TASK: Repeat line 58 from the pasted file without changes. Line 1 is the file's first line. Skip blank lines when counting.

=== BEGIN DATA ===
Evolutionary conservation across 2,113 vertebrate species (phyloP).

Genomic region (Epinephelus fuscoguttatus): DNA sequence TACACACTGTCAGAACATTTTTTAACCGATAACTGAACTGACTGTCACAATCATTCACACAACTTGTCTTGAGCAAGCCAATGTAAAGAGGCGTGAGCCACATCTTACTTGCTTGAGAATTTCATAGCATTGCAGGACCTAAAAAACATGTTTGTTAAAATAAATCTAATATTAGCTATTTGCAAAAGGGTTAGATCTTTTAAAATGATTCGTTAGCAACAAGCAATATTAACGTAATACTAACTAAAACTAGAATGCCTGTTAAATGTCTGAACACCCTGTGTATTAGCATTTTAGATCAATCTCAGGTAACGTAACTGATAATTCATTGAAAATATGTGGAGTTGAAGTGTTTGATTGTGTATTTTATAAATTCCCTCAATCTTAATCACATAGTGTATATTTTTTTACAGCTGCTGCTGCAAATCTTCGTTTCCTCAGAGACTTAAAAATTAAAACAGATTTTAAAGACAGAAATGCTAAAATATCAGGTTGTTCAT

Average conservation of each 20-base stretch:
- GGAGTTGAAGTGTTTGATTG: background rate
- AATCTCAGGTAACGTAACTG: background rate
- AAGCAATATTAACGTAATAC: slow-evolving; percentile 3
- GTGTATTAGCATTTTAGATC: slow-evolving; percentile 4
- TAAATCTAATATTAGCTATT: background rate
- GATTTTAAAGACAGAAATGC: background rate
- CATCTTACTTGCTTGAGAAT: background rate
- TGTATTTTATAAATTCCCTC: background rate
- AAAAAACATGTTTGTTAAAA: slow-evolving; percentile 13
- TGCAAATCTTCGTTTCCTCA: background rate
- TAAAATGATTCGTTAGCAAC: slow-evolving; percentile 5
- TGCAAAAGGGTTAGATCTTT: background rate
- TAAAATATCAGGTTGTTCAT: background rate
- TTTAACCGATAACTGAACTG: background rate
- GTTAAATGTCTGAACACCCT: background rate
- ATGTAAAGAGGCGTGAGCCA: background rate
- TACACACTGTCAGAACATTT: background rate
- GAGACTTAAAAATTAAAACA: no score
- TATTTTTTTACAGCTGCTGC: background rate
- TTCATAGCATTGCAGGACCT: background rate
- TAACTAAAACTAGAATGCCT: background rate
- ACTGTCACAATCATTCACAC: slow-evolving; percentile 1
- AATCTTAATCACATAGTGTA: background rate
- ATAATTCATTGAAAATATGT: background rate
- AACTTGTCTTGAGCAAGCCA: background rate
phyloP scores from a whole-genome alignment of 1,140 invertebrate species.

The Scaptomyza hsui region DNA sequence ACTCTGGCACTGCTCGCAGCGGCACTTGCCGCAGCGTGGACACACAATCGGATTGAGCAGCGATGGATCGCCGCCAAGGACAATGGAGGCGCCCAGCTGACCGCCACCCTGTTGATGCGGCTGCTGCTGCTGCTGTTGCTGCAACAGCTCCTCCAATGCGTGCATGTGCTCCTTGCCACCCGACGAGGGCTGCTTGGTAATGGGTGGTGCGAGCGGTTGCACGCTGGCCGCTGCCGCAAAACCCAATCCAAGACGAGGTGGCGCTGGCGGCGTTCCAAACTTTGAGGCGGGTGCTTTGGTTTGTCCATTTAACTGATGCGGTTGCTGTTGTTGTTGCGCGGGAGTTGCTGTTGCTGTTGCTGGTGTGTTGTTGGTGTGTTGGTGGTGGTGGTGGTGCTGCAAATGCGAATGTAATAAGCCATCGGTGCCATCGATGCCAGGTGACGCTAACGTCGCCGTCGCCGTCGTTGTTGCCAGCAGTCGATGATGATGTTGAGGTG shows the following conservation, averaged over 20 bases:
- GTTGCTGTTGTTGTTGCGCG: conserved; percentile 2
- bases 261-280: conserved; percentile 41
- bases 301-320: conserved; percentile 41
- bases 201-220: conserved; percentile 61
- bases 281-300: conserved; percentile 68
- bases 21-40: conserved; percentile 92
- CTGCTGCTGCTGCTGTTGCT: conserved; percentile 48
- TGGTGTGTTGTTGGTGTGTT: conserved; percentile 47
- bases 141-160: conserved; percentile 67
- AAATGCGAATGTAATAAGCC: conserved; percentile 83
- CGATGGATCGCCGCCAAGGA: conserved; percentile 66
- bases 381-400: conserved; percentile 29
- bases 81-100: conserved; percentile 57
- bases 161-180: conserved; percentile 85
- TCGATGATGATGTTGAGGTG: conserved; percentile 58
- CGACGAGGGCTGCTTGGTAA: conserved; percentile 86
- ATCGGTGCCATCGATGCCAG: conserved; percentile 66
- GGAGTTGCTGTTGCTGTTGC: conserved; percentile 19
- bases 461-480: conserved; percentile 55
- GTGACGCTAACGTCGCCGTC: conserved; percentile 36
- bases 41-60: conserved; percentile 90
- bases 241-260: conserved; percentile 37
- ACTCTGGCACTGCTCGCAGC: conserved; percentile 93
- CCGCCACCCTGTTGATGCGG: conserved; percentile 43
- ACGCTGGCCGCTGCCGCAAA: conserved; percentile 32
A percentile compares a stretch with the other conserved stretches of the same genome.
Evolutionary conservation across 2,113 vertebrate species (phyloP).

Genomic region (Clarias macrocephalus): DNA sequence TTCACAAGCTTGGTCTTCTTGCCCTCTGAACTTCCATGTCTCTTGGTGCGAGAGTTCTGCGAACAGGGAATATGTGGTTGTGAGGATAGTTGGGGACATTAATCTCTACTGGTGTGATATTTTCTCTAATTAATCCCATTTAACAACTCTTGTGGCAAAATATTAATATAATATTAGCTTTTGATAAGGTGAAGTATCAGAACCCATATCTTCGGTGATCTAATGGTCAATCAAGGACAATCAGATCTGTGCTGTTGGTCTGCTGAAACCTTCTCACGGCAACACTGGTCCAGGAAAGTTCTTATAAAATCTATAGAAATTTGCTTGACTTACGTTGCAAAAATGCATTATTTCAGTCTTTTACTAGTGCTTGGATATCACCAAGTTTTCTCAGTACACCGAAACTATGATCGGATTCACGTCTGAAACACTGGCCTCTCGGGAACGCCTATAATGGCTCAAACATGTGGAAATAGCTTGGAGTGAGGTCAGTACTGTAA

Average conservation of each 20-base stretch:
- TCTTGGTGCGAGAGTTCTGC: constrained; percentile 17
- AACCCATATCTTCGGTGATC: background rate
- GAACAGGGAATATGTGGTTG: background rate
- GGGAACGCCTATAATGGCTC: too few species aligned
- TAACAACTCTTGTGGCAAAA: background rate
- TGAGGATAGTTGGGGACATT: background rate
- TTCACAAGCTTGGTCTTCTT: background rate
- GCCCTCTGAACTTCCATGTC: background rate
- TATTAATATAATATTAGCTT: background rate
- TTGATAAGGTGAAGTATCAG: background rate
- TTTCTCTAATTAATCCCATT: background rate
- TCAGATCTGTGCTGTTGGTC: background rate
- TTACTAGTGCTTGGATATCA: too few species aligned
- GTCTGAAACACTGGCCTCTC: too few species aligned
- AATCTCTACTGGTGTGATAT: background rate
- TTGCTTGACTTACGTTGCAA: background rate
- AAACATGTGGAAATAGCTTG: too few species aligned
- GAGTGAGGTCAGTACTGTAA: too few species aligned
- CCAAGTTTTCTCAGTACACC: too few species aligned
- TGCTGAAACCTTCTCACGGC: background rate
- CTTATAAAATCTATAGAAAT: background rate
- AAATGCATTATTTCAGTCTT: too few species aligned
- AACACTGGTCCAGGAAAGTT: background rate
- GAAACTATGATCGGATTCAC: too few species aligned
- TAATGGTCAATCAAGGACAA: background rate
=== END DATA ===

Genomic region (Clarias macrocephalus): DNA sequence TTCACAAGCTTGGTCTTCTTGCCCTCTGAACTTCCATGTCTCTTGGTGCGAGAGTTCTGCGAACAGGGAATATGTGGTTGTGAGGATAGTTGGGGACATTAATCTCTACTGGTGTGATATTTTCTCTAATTAATCCCATTTAACAACTCTTGTGGCAAAATATTAATATAATATTAGCTTTTGATAAGGTGAAGTATCAGAACCCATATCTTCGGTGATCTAATGGTCAATCAAGGACAATCAGATCTGTGCTGTTGGTCTGCTGAAACCTTCTCACGGCAACACTGGTCCAGGAAAGTTCTTATAAAATCTATAGAAATTTGCTTGACTTACGTTGCAAAAATGCATTATTTCAGTCTTTTACTAGTGCTTGGATATCACCAAGTTTTCTCAGTACACCGAAACTATGATCGGATTCACGTCTGAAACACTGGCCTCTCGGGAACGCCTATAATGGCTCAAACATGTGGAAATAGCTTGGAGTGAGGTCAGTACTGTAA